Sheridan: Is NBA Load Management Becoming A Load For Oddsmakers?

Posted By Chris Sheridan on November 13, 2019

When Kristaps Porzingis sits out a game for “load management,” it makes sense. The guy is coming off a torn ACL, and there is only so much wear and tear that a knee can take.

But when Kawhi Leonard repeatedly sits out one-half of a back-to-back, strange things happen: teams get fined, coaches go silent and the NBA talks out of both sides of its mouth.

National TV audiences were deprived of seeing Leonard in marquee matchups last week as the Los Angeles Clippers chose to rest him, something the Raptors did last season, too, as they were on their way to an NBA Championship.

Dave Fizdale, coach of the New York Knicks (for the time being), came out pretty strongly earlier this month, saying people have to “get off this load management crap,” in explaining why he is going to play R.J. Barrett during heavy minutes in his rookie season.

The point of contention is also becoming a headache for sportsbooks trying to set daily NBA odds.

How books are balancing the load

As noted elsewhere, Wilt Chamberlain would have laughed at the concept of load management. He averaged more than 48 minutes per game one season, sitting out a total of only eight minutes because he was thrown out of a game.

But back then, players played back-to-back-to-backs and traveled commercial instead of charter, and a typical NBA team staff might number a dozen people instead of hundreds, as is the case today.

With the Lakers playing a back-to-back set this week (against the Suns and Warriors), there was talk that LeBron James might sit out one of the two to rest his 34-year-old body.

But since he had triple-doubles in four of his last five games, nobody wanted to see that.

“Mostly, it involves Kawhi Leonard’s games,” said Jeff Sherman of the Westgate Las Vegas SuperBook about player rest. “You pretty much expect it when he has back-to-backs. It affects us more on how we do props.

“We do expect, at some point, (that) LeBron will sit out one end of a back-to-back. As much as his pride has been speaking, that may end up being a management decision,” Sherman said.

Some players take pride in playing all 82 games. Others, who have more of a diva mentality, will sit out when the whimsy strikes them.

Ultimately, though, it comes down to the coach.

“When the Spurs were sitting (Tim) Duncan, (Tony) Parker and (Manu) Ginobili, we didn’t know about it until two hours before game time. And if we don’t have that information before the bettors do, we get crushed,” said Johnny Avello, director of race and sports operations for DraftKings Sportsbook

“With Kawhi, Doc Rivers has said he won’t play back-to-backs. Now, maybe it’s the first game, maybe it’s the second and, as oddsmakers, we have to try to stay ahead of that a little bit and have some insight into where that might go. A line can swing 6-7 points if he is not in there,” said Avello.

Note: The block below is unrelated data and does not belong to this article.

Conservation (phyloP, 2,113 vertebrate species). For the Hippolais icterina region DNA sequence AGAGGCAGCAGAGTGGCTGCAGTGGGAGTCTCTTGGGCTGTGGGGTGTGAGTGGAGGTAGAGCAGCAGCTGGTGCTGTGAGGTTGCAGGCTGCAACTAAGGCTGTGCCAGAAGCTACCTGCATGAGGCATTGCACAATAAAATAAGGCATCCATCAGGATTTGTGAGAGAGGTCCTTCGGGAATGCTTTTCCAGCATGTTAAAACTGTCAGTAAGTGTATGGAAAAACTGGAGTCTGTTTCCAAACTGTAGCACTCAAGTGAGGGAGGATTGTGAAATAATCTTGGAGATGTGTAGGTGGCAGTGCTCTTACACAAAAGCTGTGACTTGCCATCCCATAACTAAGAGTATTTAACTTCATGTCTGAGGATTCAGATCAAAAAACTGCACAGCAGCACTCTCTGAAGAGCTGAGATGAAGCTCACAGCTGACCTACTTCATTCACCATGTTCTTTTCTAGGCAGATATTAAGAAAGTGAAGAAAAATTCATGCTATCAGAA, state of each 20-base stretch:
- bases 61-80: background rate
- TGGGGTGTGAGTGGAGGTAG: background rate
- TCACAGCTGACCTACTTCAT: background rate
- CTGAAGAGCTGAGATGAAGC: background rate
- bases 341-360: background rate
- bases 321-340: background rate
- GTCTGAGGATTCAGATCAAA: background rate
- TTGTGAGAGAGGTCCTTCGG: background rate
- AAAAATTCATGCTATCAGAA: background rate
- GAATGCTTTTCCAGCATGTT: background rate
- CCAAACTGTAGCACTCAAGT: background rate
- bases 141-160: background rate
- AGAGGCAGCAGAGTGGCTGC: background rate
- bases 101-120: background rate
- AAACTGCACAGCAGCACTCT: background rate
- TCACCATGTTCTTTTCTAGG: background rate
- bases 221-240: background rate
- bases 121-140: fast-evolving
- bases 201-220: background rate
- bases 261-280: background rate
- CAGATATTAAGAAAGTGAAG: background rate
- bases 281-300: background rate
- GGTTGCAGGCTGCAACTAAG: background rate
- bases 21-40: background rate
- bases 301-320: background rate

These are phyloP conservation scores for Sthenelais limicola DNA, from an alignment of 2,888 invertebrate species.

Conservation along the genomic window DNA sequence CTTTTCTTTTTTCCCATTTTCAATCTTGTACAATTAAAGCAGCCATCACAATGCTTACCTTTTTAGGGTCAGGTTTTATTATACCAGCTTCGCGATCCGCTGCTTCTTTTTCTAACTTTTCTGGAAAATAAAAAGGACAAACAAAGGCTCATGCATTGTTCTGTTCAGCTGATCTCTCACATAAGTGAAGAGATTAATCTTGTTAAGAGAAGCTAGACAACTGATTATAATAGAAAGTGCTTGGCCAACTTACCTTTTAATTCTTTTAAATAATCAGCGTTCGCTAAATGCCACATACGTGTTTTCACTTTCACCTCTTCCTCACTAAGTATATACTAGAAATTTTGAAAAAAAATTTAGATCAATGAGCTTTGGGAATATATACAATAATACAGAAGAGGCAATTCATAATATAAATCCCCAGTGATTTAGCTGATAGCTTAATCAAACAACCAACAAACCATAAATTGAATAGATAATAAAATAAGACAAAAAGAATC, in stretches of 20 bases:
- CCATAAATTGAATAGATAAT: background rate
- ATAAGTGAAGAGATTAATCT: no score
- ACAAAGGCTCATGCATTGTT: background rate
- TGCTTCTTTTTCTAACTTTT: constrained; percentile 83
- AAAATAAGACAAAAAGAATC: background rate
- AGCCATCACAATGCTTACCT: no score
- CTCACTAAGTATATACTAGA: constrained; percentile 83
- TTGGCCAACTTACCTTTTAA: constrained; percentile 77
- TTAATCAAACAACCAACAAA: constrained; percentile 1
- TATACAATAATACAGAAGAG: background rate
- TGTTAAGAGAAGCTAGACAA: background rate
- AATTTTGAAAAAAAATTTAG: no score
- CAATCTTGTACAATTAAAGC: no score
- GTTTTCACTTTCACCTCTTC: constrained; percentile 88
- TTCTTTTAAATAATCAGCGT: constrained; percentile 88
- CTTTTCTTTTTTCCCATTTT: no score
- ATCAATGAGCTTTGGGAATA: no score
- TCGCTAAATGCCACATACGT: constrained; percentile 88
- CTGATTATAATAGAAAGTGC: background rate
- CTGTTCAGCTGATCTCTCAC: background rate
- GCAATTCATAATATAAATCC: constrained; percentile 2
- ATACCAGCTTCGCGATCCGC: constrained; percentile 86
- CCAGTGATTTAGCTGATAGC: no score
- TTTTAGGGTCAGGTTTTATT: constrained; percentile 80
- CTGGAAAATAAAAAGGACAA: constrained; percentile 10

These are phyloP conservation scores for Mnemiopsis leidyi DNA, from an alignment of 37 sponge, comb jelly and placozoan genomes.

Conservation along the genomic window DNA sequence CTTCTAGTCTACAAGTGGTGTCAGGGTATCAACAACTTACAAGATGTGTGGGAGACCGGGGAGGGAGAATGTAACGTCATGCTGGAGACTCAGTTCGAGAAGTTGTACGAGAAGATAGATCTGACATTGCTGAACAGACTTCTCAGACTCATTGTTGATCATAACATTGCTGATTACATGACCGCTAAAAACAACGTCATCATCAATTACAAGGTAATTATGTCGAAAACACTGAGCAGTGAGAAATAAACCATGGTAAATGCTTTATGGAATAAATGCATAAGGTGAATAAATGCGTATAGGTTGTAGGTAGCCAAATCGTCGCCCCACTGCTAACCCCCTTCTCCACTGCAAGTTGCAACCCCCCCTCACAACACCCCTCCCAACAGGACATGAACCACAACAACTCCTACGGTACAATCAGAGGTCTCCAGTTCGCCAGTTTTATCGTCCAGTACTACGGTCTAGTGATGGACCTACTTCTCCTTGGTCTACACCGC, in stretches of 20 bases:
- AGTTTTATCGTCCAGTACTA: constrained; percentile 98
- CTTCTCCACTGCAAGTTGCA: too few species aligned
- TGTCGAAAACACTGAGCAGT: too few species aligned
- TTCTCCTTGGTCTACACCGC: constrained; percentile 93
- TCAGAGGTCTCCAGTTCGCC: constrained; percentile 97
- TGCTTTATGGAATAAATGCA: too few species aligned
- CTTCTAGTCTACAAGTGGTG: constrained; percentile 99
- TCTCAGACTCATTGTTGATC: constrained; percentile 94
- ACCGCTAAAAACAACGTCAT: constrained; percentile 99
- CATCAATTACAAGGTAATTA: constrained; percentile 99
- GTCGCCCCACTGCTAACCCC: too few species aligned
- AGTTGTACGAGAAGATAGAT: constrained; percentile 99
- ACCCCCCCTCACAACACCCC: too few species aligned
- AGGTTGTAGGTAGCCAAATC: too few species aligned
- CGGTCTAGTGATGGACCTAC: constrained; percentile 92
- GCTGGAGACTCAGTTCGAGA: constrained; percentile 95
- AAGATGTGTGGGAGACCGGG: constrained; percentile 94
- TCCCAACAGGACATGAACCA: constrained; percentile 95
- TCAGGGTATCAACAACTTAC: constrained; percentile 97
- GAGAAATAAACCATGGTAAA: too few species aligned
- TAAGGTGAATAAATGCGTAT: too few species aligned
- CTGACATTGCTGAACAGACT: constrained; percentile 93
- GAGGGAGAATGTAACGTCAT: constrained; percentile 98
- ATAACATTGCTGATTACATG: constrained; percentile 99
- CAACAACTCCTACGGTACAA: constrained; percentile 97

He noted that he has load management issues of his own, trying to come up with lines for more than 100 college basketball games each night.

Does load management even work?

“Some coaches believe in it; others do not,” said Jay Triano, an assistant coach with the Charlotte Hornets and former head coach of the Toronto Raptors.

“Sports science has become very prevalent, so some of them must know what they are talking about. But when I’ve been a head coach, I’ve never practiced it.”

We learned Monday night that Leonard is capable of nearly quadruple-doubling (he had nine turnovers) against his former team as the Clippers defeated the Raptors 98-88 at the Staples Center in Los Angeles. Leonard had sat out two of the Clippers’ first seven games, yet the load management in his case may be working.

He is sixth in the NBA in scoring at 26.9 PPG — the highest average of his career — although his 3-point shooting percentage is down significantly from last season. His rebounds, however, are at a career-best 8.5 per game.

So, the bottom line is that load management works, in some cases, and does not in others.

“How can you have played only seven games, you are dealing with fans who are paying top dollar for tickets, and then you say you’re not playing?” Hall of Famer Spencer Haywood argued in an interview with TheLines. “It’s bad for business.”

However, if the Golden State Warriors had exercised some load management last season in the NBA Finals with Kevin Durant, he would probably not be sitting out the season for Brooklyn.

Same with DeMarcus Cousins, who should have exercised some load management last summer rather than blowing out his Achilles tendon again in a pickup game.

The impact on gamblers

The difficulty for the bettors is knowing information at the right time to capitalize financially.

It requires proficiency at using TweetDeck, following NBA beat writers, and getting a bet in before the books adjust a number.

The NBA changed its rules this season to mandate that starting lineups are announced 30 minutes before tipoff, which is a concession to the wagering crowd the league is trying to harness. 

The league did this because the sports betting that happened in the shadows a generation ago is now it is becoming legal on a state-by-state basis. The onus is now on the gambler; keeping up with who is playing and who is sitting on a nightly basis is no longer a guessing game. You just have to stay on your toes to keep on top of it.

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